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Page history last edited by RichiesPicks 13 years, 1 month ago

28 February 2011 Richie's Picks: THE RAIN TRAIN by Elana de Roo and Brian Lovelock, ill., Candlewick, March 2011, 32p., ISBN: 978-0-7636-5313-2


"Train whistle blowing, makes a sleepy noise
Underneath their blankets go all the girls and boys
Heading for the station out all along the bay
All bound for Morningtown, many miles away."
-- Malvina Reynolds, "Morningtown Ride," (1957)

"When the rain fingers drum out a dance on the pane,

When the windows are foggy enough for my name,


"A pitter-pat-pat, a pitter-pat-pat,

A pittery-pittery-pittery-pat."

I love being nestled under the covers in our attic bedroom, listening to the rain arriving in the middle of the night. Through the sloped ceiling, just a few feet above my head, I can hear the first few drops of rain tap on the roof, and then a few more. Gradually it builds into a steady staccato, and then into gusts and torrents, and I pull the covers tighter against my chin and smile.


"Glide from the platform



"Slow through the station --

Ca-shish, ca-shish."

Growing up, I'd read stories about characters living under the eves in small, magical upstairs rooms. Unfortunately, the suburban houses in which I grew up did not have any attic rooms with a touch of magic and mystery. Instead, the attic was merely a dark storage space into which you shoved Christmas ornaments, snowsuits, and storm windows to get them out of the way until the next winter.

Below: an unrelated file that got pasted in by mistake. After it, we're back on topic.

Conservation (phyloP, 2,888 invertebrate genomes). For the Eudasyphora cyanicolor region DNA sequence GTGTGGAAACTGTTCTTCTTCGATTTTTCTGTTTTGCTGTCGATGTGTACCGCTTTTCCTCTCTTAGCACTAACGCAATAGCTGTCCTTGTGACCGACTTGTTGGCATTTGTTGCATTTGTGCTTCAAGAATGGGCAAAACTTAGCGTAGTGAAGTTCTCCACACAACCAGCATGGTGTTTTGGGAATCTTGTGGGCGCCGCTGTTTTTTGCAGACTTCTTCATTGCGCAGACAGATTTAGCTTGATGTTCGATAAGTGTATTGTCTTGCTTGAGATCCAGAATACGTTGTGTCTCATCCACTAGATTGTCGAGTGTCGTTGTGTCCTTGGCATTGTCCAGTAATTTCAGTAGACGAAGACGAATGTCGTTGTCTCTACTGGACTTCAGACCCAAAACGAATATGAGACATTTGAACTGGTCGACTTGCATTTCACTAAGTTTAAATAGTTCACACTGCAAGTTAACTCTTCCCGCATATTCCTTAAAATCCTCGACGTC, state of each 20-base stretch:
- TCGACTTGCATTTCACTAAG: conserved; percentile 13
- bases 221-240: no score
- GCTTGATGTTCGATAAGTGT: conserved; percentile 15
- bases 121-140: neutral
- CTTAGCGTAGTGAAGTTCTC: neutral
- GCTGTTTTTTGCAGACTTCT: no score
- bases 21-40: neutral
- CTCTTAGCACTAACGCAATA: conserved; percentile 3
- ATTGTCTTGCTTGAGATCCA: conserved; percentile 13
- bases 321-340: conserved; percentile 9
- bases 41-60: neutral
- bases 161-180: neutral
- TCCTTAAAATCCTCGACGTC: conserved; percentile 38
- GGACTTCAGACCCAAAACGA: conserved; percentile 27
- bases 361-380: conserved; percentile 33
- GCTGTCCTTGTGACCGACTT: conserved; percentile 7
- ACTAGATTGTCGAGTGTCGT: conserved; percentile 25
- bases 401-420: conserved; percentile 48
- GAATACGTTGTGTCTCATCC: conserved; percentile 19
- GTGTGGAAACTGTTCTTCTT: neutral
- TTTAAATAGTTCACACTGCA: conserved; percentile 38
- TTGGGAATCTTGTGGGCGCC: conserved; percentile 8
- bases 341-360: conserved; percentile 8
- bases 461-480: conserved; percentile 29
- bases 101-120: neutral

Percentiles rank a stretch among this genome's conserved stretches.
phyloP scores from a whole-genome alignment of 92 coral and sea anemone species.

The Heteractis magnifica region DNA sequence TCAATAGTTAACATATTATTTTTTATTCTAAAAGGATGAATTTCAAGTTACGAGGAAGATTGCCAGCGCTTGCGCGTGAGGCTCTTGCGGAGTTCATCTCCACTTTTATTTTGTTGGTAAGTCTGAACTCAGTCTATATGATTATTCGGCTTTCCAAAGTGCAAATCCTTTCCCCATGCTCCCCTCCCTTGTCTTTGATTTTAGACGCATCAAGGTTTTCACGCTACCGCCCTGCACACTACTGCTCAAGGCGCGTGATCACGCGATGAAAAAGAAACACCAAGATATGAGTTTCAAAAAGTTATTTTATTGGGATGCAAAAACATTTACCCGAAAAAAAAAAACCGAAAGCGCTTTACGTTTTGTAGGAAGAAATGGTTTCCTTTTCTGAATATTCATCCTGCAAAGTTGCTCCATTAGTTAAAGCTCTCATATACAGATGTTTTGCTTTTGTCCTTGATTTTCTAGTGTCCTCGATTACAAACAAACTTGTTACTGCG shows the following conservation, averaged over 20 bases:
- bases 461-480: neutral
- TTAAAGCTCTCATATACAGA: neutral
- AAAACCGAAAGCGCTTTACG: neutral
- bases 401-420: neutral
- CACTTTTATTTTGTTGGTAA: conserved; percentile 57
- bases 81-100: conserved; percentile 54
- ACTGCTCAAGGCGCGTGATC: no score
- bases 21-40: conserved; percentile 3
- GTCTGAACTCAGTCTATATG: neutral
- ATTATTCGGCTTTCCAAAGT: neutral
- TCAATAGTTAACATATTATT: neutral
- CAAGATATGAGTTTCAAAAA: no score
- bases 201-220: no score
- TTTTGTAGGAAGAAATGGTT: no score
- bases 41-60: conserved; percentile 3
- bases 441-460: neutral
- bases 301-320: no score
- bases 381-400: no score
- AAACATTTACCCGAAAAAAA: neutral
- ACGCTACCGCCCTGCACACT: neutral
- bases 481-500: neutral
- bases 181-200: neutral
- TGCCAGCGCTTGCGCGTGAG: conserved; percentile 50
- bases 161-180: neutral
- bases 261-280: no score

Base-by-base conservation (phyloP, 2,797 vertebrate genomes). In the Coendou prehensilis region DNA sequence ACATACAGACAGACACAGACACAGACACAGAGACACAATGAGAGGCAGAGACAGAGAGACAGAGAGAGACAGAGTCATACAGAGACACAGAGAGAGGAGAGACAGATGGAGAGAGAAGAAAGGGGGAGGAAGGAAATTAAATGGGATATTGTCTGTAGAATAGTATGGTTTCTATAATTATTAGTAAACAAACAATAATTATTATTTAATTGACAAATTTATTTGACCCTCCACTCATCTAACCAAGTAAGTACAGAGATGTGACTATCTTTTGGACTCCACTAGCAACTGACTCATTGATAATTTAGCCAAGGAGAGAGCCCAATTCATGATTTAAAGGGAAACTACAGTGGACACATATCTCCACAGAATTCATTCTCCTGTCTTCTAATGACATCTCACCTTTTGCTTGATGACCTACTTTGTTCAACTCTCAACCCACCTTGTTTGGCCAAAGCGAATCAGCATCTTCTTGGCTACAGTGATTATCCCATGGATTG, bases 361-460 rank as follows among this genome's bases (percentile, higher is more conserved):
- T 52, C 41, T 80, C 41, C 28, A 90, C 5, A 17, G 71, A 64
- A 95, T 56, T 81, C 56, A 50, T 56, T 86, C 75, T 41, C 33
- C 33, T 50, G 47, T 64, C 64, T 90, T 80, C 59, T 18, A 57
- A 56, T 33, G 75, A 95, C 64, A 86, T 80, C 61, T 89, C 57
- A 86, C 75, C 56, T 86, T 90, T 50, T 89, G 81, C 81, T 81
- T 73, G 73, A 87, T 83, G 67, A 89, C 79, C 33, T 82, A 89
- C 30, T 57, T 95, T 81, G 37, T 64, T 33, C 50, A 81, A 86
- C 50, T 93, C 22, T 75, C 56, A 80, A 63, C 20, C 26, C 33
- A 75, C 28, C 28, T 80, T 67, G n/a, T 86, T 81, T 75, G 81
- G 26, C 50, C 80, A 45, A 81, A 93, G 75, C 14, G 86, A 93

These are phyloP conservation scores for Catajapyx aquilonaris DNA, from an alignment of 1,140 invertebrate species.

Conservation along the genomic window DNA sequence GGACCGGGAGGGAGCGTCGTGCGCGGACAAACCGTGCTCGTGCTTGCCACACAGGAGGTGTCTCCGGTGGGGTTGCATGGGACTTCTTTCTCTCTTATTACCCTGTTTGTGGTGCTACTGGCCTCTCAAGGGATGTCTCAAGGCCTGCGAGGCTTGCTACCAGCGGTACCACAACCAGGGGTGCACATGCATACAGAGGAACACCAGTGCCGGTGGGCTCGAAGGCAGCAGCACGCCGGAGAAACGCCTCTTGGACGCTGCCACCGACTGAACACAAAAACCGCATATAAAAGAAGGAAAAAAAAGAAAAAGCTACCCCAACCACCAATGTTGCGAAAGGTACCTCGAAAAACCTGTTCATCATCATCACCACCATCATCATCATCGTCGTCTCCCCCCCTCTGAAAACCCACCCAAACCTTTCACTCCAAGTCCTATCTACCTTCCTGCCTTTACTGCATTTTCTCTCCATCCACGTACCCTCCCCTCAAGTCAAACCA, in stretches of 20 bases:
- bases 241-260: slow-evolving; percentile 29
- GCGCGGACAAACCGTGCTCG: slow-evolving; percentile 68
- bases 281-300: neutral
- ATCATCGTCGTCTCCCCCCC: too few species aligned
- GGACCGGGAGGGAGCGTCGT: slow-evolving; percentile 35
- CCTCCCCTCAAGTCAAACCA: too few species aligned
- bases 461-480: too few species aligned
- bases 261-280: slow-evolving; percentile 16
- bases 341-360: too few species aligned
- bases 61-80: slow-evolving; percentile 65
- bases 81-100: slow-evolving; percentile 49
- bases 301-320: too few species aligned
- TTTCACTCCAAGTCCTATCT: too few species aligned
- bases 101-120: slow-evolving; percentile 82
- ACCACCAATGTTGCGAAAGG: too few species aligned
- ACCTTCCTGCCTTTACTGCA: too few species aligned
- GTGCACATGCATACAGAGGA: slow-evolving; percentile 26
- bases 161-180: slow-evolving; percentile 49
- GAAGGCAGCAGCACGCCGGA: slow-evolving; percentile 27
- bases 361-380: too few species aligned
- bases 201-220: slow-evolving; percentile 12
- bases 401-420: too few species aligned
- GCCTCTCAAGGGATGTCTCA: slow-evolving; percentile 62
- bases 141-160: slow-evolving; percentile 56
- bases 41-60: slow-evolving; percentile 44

These days I know better.


"The ting of the rain --



"The ding of the crossings --



I loved reading on New Zealand author Elena de Roo's website how, in writing THE RAIN TRAIN, she sought to combine the childhood memories of overnight train rides to visit grandparents with memories of falling asleep to the sound of rain on the roof.

Between Brian Lovelock's beautiful endpapers at the front of the book (a night-time scene with the train, sheep standing still in a pasture, hedgerows, and the moon depicting the conclusion of one day) and the endpapers at the conclusion of the book (the identical scene -- including the sheep each still in the same spots -- with the newly-risen sun depicting the arrival of the next morning), THE RAIN TRAIN is a sound- and rhythm-filed dream-like tale reminiscent of the old Malvina Reynolds song. Young children under umbrellas stream from houses about town and board the rain train. Operated by young conductors, the passengers settle in for tea before turning in and riding the train into the next morning.


"The wail of the wind, the sway of the train,

The strum of the wheels to the beat of the rain --


"A pitter-pat-pat, a pitter-pat-pat,

A pittery-pittery-pittery-pat."

This is the sort of story of which dreams are made.


Richie Partington, MLIS
Richie's Picks http://richiespicks.com
Moderator http://groups.yahoo.com/group/middle_school_lit/
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FTC NOTICE: Richie receives free books from lots of publishers who hope he will Pick their books. You can figure that any review was written after reading and dog-earring a free copy received. Richie retains these review copies for his rereading pleasure and for use in his booktalks at schools and libraries.


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